In this unusual political year, there has been an effort by some in high places to make Black History Month a celebration of white contributions to racial progress. But not all white contributions have been toward progress. This is the eighth in a series of biographical sketches that present a different narrative of historic events.
If you believe in American exceptionalism, it is hard to find a box to put Nathan Bedford Forrest in. If you also believe that greatness and goodness somehow go together, it is even harder to deal with Forrest. By almost any measure, Nathan Bedford Forrest was an extraordinary leader of great intelligence and remarkable courage.
But, unless you believe in unrestrained racism, almost everything that Bedford did was morally indefensible. The great bad person. Napoleon comes to mind, but without the positive achievements that we associate with him. There are no codes of law or magisterial public works. Just lots of dead bodies.
But, like Napoleon, whose many monuments can be found in France, Nathan Bedford Forrest has been memorialized. There are schools named after him and a giant statue of Forrest on his horse surrounded by confederate battle flags. In certain places, July 13 is celebrated as Nathan Bedford Forrest Day. At one point several years ago, the State of Mississippi considered issuing Forrest license plates. All homage to the great man.
Who was Nathan Bedford Forrest, and what were his achievements? Forrest was a man of limited education. Nevertheless, he had become wealthy in the pre-Civil War south as a slave trader and plantation owner. When war broke out, Forrest quickly joined up to throw himself fully into two of the causes that he most fervently believed in: slavery and killing black people.
Forrest enlisted in the Confederate army as a private. By war’s end, he had been promoted to Brigadier General. President Lincoln’s problems with his generals, especially early in the war, are well known. Less well known are the deficiencies of the Confederacy’s senior officers, which drove Jefferson Davis to distraction. Forrest was not one of the deficient ones. He proved himself a brilliant tactician, an innovator, a man of strong personal courage and a strong leader.
At one battle, Fort Pillow, Forrest captured a large number of black soldiers. Rather than taking them prisoner, his troops massacred them. The result was an end to prisoner exchanges between north and south. As the war turned against the South, Forrest became a master of guerrilla warfare, harassing Union forces and provoking General Sherman’s brutal “March to the Sea.” Forrest made his last stand at Selma, Alabama, escaping by leading another massacre.
With war’s end, as chaos, terrorism and lawlessness descended on the South, Forrest again became a leader. He became a founder of the Ku Klux Klan and sought to rebuild his businesses. One of his goals was to convince the newly freed slaves that they should return to slavery. In this respect, he again became an innovator. He pioneered what Douglas Blackmon has called “slavery by another name,” when, in 1871, he bought the “contracts” of 241 “leased out” black prisoners, giving him an important role at the dawn of what would become the prison industrial complex.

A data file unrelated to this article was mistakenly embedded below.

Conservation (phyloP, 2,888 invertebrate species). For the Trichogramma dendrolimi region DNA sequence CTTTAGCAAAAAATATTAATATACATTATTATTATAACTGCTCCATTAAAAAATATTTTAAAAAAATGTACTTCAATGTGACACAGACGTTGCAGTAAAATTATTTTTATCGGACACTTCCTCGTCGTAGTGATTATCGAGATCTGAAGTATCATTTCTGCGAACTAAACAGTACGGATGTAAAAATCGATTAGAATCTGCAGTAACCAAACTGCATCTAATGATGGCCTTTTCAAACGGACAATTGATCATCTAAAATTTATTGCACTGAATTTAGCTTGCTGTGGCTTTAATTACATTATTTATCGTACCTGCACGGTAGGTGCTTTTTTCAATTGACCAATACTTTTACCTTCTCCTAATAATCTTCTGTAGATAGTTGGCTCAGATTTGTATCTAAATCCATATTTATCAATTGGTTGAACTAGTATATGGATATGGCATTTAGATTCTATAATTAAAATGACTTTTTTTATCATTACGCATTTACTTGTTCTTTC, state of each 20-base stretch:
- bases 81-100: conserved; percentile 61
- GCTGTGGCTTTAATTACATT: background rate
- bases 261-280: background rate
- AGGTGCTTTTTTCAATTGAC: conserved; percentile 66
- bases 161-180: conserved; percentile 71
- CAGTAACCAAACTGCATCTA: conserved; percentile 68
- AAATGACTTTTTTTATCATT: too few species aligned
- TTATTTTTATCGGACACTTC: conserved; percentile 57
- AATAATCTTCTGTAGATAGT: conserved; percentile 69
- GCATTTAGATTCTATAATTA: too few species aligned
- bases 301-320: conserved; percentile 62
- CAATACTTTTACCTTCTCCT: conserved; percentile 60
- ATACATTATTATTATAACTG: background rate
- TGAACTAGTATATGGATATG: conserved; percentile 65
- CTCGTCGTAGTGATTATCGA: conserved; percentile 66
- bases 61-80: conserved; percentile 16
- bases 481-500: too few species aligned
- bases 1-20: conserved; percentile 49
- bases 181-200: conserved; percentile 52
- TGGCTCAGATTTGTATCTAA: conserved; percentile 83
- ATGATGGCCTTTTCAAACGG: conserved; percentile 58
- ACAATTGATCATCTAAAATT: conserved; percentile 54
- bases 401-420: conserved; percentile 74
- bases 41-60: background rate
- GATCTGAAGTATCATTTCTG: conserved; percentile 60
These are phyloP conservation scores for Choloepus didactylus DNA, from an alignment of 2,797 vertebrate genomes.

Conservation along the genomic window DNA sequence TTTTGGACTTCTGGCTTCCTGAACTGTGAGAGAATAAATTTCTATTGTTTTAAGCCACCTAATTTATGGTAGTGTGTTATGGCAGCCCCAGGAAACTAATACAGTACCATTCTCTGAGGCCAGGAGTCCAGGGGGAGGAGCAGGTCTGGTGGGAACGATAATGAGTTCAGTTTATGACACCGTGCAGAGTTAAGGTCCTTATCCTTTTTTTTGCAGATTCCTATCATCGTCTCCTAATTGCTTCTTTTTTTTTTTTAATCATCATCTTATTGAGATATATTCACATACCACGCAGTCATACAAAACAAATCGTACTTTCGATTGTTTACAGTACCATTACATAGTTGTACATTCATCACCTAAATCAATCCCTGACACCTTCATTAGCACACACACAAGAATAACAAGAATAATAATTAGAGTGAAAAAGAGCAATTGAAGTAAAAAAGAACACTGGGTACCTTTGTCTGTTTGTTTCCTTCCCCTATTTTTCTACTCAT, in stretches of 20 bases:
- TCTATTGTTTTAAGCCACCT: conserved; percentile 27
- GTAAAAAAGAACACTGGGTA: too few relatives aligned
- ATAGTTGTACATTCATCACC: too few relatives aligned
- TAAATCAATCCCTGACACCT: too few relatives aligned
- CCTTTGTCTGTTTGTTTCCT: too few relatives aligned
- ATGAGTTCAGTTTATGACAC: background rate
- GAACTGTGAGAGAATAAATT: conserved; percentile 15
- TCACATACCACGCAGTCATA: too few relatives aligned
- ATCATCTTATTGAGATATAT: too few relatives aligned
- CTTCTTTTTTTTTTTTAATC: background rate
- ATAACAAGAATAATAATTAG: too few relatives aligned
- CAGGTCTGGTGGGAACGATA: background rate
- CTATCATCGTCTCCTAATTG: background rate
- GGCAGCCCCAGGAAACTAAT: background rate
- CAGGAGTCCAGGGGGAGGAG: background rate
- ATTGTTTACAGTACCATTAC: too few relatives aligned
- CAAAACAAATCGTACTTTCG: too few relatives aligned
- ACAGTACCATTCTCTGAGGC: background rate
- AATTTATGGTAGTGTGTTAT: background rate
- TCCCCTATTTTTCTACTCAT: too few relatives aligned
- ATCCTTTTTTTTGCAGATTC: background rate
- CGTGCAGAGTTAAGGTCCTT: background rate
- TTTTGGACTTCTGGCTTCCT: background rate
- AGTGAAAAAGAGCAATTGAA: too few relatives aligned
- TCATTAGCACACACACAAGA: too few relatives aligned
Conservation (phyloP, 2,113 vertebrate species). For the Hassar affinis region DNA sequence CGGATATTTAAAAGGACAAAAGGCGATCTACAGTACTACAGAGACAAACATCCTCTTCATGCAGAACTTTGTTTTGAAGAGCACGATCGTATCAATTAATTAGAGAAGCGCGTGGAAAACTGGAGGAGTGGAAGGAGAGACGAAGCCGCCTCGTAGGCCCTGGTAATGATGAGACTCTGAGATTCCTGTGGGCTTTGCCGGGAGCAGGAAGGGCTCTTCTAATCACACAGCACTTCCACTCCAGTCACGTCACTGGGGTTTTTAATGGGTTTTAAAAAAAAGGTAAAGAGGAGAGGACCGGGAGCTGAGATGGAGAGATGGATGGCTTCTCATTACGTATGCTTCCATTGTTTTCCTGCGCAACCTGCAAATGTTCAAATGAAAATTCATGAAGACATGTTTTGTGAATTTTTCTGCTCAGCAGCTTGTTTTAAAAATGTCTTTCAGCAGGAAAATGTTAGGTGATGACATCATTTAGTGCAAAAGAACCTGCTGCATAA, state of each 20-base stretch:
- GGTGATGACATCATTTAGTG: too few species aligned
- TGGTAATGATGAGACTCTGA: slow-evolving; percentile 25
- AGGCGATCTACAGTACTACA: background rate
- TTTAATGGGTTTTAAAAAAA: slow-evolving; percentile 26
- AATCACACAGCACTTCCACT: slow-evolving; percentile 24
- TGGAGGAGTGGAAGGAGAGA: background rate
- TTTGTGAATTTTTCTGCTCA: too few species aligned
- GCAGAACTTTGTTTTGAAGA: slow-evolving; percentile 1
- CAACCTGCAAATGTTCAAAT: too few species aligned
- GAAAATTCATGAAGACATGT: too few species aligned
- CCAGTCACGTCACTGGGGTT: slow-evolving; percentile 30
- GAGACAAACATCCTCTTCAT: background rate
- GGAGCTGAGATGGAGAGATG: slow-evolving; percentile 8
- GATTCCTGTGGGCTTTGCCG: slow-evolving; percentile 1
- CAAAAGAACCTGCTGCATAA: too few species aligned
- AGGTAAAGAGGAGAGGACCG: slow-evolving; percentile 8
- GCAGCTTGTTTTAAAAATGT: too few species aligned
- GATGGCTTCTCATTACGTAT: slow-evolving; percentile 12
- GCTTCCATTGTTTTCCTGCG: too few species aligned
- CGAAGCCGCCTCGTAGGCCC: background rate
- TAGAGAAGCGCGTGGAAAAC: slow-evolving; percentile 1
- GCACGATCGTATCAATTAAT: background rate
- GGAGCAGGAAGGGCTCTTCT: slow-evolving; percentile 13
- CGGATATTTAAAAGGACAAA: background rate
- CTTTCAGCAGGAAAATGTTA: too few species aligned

In our times, Nathan Bedford Forrest, like those confederate battle flags that frame his statue just off Interstate 65, has become a source of conflict. Demands are made for the removal of his name from schools or of statues in his honor. Southern conservatives – and some of their northern friends – resist these calls as an attack on their “heritage” or just more “political correctness.”
Some point out that Forrest quit the Klan and made conciliatory statements about protecting black lives. This is where the consequences of our tangled racial history move into a parallel universe, one in which monuments to a slave trading, slave owning, murderous founder of the Ku Klux Klan are actually there to honor him as a kind of an early civil rights leader, and that Southern “heritage” has nothing to do with race.
Like other topics in our shriveling historic and political discourse, there is not much basis for a reasoned discussion there. To usefully employ one of the more useless phrases of our times, it is what it is. He was what he was.
Editor’s note on the use of terms. In this series, terms are used in a very specific manner.
“Racism”/”racist” is limited to examples of what has been defined as “scientific racism,” the belief that one race is inherently superior/inferior to others, and, the current use, a power relationship in which one group dominates another, as in “white supremacy.” Racism in this context is typically a system.
“Bigotry” is used to describe group or individual beliefs that stereotype or demean another group. In this sense, bigotry is not limited to the group(s) that wield power over others.
“Racialism” is a term that describes practices intended to pit groups against one another, even in the absence of the individual being a bigot or racist. Racialism is widespread in our political life. For example, in 1964 Barry Goldwater ran ads with a picture of a white worker (“fired”) and a black worker (“hired,”) while in 1980, Jimmy Carter implied that Reagan would re-enslave black people.
As the profiles in this series demonstrate, the boundaries between these terms are fluid, and the outcomes are invariably negative.